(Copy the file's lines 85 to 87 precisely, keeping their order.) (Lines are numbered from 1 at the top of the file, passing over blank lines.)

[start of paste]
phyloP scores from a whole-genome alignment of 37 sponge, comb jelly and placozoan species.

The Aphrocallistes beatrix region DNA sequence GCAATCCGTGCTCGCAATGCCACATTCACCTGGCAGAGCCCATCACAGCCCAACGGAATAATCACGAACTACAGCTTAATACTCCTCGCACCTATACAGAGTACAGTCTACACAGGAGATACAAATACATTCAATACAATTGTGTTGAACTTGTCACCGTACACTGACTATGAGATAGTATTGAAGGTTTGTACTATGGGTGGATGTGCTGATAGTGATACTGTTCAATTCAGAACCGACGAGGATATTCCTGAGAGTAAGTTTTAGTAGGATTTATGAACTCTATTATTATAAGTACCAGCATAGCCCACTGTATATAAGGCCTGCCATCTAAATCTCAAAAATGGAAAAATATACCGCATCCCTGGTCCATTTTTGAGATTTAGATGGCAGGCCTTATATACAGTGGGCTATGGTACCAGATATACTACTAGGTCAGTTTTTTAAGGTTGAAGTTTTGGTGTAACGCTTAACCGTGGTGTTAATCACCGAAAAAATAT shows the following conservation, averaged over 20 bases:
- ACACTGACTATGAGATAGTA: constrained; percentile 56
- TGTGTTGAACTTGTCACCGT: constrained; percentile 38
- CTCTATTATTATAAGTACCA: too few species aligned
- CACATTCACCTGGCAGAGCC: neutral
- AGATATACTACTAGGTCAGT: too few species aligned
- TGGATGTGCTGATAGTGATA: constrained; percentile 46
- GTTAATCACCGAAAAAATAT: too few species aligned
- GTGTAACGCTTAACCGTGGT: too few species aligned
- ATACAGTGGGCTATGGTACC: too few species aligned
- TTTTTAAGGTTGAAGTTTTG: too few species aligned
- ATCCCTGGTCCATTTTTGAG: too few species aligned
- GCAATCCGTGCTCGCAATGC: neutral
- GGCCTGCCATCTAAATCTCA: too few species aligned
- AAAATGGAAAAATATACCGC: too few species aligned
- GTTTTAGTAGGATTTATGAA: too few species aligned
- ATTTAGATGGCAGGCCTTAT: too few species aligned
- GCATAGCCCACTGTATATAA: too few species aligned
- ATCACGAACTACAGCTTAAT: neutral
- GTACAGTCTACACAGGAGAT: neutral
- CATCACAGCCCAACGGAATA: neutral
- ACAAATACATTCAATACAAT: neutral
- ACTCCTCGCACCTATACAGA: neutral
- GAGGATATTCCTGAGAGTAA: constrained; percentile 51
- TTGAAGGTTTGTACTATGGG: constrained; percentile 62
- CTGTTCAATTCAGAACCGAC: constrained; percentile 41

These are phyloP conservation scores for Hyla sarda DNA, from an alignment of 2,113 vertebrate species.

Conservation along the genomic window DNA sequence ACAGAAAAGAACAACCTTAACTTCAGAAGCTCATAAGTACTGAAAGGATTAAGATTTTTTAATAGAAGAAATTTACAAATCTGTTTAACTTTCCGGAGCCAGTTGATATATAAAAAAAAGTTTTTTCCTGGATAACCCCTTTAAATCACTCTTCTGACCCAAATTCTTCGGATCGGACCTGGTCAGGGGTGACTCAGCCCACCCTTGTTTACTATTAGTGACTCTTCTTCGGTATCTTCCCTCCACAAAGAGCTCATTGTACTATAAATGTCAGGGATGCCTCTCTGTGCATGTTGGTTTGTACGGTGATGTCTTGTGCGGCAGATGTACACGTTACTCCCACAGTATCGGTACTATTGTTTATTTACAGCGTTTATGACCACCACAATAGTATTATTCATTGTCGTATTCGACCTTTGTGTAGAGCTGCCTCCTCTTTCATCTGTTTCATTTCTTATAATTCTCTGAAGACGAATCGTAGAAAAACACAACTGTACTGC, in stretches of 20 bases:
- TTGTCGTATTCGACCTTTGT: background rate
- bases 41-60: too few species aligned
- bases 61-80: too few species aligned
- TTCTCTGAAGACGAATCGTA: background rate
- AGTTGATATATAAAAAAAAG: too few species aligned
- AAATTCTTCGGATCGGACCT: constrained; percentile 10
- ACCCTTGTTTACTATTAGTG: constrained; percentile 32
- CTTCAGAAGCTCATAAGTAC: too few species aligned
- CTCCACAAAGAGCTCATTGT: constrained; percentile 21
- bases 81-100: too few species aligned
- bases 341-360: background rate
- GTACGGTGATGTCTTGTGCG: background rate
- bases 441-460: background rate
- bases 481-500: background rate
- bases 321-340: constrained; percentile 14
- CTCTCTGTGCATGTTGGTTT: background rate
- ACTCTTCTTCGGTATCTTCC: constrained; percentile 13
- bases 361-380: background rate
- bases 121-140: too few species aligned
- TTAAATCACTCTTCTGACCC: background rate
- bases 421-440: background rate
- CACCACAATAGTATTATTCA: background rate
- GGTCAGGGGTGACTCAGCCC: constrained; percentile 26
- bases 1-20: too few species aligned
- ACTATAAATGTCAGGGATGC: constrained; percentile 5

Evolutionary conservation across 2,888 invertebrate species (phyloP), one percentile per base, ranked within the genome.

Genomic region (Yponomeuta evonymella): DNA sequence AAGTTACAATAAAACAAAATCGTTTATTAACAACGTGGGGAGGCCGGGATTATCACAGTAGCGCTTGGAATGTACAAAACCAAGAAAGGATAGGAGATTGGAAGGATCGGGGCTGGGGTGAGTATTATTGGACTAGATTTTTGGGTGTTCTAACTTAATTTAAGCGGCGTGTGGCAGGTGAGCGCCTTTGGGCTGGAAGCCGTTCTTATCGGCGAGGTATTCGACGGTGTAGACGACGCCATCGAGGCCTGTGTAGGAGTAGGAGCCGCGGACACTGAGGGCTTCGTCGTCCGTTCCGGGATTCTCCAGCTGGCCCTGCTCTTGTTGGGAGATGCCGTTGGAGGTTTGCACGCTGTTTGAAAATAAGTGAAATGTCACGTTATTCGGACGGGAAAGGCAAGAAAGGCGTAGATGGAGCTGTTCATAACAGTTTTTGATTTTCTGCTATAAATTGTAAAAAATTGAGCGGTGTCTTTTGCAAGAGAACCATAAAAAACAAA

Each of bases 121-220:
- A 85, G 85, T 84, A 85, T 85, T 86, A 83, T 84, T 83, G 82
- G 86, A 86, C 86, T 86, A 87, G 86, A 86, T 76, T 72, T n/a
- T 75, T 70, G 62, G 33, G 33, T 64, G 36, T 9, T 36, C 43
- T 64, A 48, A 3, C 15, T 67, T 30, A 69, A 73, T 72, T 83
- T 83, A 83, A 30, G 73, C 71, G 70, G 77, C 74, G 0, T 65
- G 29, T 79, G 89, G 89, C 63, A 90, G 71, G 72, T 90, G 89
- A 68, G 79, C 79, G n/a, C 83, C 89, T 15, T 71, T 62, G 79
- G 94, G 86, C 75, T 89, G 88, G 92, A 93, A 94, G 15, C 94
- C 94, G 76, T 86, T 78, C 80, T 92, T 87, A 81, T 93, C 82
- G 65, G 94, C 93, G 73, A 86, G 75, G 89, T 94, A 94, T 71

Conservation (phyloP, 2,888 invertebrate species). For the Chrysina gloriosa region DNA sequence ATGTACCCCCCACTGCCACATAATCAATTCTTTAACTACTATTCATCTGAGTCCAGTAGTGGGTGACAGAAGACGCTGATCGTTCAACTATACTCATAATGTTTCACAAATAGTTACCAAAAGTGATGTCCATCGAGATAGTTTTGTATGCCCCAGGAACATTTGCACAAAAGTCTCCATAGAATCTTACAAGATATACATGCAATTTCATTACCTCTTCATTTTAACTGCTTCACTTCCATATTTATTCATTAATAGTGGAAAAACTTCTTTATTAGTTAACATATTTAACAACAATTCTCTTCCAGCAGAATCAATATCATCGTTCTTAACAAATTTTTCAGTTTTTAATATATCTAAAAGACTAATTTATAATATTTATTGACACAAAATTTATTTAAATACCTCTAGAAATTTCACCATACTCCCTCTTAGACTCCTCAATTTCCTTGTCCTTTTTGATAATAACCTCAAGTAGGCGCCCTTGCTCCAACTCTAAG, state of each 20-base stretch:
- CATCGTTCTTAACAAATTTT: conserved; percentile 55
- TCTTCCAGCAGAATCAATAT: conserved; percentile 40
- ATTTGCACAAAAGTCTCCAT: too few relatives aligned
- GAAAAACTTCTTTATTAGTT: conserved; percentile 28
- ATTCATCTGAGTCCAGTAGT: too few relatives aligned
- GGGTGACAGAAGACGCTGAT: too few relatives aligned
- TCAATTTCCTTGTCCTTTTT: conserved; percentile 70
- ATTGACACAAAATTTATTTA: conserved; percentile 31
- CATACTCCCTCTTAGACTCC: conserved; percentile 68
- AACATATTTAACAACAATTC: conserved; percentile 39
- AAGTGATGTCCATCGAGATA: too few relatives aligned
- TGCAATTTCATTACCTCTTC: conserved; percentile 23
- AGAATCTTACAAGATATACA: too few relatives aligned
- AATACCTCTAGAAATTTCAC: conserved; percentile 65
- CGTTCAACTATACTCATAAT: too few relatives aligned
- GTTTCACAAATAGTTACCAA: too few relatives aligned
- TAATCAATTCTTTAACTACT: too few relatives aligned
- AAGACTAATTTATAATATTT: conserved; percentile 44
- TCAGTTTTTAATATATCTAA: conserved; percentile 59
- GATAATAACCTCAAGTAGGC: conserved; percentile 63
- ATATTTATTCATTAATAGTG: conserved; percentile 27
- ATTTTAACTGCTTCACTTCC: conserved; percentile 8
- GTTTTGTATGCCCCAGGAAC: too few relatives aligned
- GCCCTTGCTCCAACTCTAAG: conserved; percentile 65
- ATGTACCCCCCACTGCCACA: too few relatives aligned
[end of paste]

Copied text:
- TAATCAATTCTTTAACTACT: too few relatives aligned
- AAGACTAATTTATAATATTT: conserved; percentile 44
- TCAGTTTTTAATATATCTAA: conserved; percentile 59